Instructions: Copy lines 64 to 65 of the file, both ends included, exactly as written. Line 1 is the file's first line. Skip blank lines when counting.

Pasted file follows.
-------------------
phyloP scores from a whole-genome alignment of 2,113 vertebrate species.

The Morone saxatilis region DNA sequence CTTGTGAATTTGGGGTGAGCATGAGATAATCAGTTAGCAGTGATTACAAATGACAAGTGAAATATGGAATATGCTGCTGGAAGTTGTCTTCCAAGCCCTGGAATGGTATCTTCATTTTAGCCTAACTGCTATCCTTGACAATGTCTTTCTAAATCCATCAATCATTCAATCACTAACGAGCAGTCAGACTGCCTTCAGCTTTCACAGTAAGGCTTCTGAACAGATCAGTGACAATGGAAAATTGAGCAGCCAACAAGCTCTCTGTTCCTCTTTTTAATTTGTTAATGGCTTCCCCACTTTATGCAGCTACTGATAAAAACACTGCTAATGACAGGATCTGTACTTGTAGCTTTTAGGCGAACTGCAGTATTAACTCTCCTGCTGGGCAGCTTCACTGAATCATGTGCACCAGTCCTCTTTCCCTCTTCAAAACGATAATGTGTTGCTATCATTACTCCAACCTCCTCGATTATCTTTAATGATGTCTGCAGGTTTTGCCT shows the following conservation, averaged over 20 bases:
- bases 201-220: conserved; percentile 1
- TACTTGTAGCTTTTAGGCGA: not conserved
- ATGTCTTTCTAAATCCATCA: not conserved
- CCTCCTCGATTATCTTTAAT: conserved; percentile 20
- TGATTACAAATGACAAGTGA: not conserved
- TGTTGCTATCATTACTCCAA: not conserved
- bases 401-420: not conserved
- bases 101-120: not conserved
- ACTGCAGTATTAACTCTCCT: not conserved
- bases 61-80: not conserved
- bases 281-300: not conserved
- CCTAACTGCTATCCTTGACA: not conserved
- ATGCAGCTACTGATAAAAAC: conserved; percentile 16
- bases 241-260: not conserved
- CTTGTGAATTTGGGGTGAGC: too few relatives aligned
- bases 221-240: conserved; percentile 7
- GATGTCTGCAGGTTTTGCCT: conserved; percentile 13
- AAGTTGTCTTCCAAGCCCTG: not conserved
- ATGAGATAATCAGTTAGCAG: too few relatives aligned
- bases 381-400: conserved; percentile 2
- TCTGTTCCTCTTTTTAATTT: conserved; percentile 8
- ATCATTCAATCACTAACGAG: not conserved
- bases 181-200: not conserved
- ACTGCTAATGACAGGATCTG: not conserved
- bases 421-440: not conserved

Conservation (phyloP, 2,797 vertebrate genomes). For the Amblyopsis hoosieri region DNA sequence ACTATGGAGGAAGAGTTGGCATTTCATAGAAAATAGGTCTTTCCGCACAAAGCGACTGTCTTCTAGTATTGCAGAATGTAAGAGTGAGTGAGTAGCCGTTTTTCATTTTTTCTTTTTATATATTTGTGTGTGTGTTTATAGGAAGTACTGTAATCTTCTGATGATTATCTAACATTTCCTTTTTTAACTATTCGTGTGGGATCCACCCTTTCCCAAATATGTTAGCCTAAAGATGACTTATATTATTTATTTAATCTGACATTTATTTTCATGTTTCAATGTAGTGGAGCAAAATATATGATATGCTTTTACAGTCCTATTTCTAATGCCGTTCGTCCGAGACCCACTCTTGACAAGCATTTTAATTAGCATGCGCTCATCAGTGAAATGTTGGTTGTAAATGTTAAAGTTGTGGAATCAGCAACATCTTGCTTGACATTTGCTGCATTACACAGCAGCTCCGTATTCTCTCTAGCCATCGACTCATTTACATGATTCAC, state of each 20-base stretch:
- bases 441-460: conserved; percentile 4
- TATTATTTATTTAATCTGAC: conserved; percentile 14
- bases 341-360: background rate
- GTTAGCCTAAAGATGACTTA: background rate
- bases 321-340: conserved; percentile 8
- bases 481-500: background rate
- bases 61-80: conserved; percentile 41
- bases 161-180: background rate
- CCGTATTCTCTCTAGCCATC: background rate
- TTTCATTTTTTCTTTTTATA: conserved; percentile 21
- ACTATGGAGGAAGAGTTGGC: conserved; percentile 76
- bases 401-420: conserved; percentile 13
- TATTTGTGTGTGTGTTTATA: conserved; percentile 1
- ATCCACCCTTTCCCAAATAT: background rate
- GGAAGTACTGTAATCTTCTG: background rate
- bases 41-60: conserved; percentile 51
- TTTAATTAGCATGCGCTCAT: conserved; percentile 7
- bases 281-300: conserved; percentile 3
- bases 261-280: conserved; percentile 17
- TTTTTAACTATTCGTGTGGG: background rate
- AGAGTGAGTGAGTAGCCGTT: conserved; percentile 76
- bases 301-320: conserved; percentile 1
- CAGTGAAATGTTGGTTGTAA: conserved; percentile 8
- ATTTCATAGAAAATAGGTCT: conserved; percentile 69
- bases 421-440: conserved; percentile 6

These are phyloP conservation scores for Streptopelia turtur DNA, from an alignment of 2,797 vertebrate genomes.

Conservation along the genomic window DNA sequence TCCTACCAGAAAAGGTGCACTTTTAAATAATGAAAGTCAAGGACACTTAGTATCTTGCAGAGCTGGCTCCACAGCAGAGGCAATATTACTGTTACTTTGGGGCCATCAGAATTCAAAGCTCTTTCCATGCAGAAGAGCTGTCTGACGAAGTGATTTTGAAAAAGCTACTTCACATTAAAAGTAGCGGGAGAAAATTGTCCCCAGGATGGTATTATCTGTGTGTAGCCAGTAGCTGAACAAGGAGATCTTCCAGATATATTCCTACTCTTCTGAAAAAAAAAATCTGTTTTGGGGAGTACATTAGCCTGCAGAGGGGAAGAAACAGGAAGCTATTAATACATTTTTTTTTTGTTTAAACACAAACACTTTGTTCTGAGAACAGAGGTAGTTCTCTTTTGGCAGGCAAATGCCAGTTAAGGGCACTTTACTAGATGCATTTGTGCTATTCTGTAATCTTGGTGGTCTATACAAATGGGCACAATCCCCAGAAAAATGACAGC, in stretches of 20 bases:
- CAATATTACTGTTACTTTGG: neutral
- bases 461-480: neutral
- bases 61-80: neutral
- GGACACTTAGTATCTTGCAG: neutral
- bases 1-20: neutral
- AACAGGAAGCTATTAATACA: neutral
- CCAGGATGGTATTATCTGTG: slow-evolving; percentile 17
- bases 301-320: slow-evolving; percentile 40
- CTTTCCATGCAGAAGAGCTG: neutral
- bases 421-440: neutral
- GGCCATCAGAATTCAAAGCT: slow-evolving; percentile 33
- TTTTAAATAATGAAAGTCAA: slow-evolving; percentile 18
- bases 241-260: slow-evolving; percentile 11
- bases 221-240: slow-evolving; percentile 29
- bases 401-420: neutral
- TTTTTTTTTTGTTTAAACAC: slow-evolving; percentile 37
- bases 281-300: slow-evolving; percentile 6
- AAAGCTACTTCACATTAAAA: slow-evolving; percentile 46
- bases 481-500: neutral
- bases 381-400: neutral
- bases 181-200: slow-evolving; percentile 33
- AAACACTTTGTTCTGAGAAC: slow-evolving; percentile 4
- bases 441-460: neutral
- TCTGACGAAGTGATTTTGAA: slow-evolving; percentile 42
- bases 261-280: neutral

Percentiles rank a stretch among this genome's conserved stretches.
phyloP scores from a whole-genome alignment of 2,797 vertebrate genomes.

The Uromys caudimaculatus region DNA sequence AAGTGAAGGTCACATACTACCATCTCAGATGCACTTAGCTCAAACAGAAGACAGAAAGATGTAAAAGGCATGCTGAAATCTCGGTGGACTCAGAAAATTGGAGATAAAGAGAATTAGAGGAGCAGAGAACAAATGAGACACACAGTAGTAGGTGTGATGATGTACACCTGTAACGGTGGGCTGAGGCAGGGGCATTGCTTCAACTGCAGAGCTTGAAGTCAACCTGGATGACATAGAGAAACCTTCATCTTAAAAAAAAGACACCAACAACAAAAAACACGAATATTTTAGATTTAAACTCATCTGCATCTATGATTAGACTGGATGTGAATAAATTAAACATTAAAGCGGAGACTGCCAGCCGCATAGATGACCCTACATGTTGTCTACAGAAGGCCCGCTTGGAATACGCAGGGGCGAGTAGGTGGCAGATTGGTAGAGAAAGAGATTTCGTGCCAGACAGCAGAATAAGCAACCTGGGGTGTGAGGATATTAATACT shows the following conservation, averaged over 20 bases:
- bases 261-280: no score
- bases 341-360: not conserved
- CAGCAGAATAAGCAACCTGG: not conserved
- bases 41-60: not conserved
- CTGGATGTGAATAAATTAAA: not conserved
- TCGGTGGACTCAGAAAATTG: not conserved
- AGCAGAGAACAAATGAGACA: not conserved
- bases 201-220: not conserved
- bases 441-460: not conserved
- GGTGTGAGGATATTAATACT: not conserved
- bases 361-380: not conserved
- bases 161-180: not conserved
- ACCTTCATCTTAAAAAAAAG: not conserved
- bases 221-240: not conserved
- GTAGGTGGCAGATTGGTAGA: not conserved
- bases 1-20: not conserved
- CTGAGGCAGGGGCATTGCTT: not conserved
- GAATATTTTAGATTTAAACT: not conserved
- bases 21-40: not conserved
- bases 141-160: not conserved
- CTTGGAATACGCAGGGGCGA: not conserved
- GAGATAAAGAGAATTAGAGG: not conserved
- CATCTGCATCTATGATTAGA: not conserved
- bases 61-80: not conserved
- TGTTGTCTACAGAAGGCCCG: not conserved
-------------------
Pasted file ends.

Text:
- CTTTCCATGCAGAAGAGCTG: neutral
- bases 421-440: neutral